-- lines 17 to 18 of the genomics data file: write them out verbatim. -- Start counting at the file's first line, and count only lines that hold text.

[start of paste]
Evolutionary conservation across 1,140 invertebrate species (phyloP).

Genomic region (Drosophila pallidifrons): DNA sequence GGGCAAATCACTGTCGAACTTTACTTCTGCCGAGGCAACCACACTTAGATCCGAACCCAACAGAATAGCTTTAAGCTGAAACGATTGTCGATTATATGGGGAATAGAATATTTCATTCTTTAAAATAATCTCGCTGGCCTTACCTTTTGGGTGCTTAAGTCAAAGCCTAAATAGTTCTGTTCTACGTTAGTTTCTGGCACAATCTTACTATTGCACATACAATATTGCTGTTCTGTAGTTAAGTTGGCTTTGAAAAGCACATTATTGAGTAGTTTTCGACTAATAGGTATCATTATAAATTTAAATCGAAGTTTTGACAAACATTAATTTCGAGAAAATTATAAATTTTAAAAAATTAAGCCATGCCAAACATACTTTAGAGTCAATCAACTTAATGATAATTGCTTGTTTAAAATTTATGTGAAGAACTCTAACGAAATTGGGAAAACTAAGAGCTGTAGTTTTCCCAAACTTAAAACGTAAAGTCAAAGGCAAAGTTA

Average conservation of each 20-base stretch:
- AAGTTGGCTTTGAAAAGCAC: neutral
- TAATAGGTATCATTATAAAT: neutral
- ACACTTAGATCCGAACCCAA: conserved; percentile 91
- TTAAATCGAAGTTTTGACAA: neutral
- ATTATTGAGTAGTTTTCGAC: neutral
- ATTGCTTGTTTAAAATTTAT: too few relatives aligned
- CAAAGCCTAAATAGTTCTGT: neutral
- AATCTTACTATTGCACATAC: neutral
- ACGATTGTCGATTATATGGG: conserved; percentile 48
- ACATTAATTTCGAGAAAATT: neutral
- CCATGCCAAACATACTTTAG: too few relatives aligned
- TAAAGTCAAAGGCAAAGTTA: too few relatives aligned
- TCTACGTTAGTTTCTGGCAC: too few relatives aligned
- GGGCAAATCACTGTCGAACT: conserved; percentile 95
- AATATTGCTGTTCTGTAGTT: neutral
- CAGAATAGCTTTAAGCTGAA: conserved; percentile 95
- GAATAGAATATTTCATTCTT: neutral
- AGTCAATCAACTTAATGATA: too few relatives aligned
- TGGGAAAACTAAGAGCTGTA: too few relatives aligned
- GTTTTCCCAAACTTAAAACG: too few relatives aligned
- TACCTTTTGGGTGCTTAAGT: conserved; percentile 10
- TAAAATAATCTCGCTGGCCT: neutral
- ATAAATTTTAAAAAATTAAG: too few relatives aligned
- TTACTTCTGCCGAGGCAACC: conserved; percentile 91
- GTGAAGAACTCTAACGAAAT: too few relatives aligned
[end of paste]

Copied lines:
- GGGCAAATCACTGTCGAACT: conserved; percentile 95
- AATATTGCTGTTCTGTAGTT: neutral